DECISION 2014: Democrat Newsom Re-Elected Lieutenant Governor

LOS ANGELES (AP) — Democrat Gavin Newsom defeated a lesser-known Republican Tuesday to coast to a second term as California’s lieutenant governor, a low-profile post that has little actual power.

With a quarter of precincts counted, Newsom garnered 54 percent of the vote over former state Republican Party chairman Ron Nehring.

“Thank you California for confirming your trust in me once again,” Newsom said in a Twitter post shortly after Nehring conceded the race, also on Twitter.

Both men ran for lieutenant governor on the idea that the low-visibility job with little power can still be a platform for change — and voters had to decide whose message they preferred.

In first term, Newsom — the former mayor of San Francisco — has used the position to draw attention to domestic violence in the NFL, gay marriage and the California budget.

He also announced his support for the legalization of marijuana and his opposition to Gov. Jerry Brown’s high-speed rail project.

Nehring argued that Newsom hadn’t done enough to promote economic recovery in California. He also said Newsom avoided a debate that could have made the race less “invisible.”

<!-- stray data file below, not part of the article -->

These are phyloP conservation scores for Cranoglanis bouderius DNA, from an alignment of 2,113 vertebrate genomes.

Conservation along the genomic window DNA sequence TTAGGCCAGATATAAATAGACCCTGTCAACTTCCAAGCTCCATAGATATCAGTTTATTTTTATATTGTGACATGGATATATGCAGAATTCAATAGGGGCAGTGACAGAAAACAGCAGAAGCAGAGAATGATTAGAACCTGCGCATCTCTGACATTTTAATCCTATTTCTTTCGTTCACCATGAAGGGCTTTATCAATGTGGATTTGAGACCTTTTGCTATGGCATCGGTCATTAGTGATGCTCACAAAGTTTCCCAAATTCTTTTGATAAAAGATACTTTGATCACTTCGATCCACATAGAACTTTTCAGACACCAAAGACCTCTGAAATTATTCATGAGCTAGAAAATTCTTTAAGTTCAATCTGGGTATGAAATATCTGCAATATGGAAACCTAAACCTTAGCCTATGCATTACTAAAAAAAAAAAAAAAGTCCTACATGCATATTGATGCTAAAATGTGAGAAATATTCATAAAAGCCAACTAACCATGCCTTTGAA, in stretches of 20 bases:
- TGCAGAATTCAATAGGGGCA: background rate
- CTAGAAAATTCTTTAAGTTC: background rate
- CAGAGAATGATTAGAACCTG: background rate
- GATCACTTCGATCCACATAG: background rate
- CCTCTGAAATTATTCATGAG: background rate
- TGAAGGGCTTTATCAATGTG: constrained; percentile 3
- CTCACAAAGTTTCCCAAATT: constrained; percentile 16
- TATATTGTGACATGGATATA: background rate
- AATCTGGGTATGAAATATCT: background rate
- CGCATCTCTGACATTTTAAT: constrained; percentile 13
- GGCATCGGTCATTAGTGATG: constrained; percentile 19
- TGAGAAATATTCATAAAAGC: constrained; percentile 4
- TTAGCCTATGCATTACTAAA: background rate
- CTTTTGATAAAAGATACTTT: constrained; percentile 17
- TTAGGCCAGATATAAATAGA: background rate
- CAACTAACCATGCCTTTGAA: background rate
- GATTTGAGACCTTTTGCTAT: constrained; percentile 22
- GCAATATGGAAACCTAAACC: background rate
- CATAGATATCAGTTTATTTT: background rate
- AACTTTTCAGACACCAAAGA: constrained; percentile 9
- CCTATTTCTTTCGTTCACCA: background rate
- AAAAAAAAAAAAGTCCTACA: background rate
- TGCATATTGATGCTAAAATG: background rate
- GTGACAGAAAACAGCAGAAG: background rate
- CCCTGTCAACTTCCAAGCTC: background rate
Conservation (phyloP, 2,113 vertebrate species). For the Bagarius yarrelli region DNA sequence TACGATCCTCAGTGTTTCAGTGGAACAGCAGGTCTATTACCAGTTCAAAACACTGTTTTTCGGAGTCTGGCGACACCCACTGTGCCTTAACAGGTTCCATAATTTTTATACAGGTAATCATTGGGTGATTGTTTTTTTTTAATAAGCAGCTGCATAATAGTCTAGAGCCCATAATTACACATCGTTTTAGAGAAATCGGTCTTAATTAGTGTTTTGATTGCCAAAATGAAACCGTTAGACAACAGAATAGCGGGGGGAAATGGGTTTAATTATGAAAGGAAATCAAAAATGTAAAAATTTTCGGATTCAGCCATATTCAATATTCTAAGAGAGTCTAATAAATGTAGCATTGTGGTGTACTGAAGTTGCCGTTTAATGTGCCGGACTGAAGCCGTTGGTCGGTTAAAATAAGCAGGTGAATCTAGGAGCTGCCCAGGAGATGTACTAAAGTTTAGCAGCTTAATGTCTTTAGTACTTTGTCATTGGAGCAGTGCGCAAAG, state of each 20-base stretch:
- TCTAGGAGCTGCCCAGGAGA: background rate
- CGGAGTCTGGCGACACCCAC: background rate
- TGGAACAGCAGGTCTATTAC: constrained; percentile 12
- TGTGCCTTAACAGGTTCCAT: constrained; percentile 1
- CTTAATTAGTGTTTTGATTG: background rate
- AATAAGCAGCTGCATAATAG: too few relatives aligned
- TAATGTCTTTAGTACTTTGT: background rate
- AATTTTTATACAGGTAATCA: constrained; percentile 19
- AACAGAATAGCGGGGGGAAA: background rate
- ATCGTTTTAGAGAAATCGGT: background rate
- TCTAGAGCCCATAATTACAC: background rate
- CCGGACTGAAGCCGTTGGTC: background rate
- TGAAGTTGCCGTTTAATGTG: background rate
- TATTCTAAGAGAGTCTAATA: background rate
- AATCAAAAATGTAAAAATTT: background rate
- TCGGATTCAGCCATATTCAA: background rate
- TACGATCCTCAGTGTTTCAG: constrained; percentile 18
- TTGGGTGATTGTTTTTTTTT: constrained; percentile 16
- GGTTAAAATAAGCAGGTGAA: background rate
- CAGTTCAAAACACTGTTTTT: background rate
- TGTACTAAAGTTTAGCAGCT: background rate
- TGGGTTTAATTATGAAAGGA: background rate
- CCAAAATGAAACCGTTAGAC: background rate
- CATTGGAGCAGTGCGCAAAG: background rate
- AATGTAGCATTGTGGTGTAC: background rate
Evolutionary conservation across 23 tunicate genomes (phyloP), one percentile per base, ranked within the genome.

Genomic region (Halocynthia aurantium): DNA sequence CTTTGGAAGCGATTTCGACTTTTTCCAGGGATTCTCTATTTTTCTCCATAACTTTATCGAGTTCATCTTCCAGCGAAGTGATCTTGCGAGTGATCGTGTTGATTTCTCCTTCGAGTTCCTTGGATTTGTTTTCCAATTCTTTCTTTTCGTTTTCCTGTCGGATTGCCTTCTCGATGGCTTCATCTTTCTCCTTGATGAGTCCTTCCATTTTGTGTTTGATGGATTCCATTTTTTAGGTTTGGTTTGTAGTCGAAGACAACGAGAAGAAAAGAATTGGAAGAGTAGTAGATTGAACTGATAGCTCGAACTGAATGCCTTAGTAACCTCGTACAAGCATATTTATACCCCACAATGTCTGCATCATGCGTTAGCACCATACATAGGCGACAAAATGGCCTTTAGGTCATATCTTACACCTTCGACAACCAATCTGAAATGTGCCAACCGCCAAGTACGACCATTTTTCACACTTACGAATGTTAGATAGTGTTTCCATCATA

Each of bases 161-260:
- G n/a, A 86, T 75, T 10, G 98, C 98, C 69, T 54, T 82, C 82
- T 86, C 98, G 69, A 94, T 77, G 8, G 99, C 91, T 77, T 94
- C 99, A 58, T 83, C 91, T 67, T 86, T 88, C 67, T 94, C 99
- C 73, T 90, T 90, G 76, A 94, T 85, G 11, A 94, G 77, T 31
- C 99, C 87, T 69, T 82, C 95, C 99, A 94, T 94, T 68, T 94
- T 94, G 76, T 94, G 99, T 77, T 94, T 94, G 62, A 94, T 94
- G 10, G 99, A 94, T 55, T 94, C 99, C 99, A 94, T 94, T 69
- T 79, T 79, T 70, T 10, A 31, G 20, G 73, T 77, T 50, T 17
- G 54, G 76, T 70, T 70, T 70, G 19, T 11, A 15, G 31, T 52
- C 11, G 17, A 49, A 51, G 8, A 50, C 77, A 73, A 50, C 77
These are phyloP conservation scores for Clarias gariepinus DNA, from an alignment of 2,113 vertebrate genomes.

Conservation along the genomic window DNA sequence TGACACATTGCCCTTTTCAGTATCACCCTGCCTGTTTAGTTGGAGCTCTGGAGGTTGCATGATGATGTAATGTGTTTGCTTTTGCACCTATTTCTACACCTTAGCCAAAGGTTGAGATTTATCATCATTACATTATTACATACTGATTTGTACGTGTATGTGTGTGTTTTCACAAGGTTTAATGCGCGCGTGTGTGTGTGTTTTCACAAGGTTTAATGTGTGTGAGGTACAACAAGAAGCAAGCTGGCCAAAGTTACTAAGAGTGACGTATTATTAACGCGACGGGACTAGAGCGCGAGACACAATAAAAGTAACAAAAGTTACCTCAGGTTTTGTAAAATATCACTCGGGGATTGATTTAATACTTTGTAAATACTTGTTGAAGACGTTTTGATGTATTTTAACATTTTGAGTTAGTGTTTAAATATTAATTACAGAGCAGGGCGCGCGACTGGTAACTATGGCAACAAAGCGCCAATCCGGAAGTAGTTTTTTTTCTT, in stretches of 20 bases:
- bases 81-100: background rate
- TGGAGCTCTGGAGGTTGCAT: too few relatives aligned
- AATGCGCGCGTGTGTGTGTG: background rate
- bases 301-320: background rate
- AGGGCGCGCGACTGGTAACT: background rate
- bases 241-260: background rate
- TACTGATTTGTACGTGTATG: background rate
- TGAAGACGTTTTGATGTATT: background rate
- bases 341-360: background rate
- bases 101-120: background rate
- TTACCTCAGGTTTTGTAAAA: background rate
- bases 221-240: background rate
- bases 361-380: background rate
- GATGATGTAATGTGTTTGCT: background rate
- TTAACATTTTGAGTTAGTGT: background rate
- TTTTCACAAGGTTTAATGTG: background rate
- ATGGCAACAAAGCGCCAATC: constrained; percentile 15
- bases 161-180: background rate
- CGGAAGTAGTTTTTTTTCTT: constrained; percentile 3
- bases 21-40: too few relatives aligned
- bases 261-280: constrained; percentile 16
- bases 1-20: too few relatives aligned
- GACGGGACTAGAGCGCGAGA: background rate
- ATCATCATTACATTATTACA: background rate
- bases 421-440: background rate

The person who holds the job serves as chair of the California Commission for Economic Development, but the 17-member panel has been unable to meet because it has so many open seats.

Nehring, 44, served four years as the state Republican Party chairman and is now a political consultant based in San Diego. He also serves on a school board.

Newsom, 47, previously served eight years as mayor and garnered national attention when he ordered the San Francisco city clerk in 2004 to ignore state law at the time and issue marriage licenses to same-sex couples. Newsom’s actions led to the legal cases that legalized gay marriage in California.

Newsom launched a brief campaign for governor before dropping out in 2009.

The last Republican to hold the office was Mike Curb, who was elected in 1978.

Copyright 2014 The Associated Press. All rights reserved. This material may not be published, broadcast, rewritten or redistributed.

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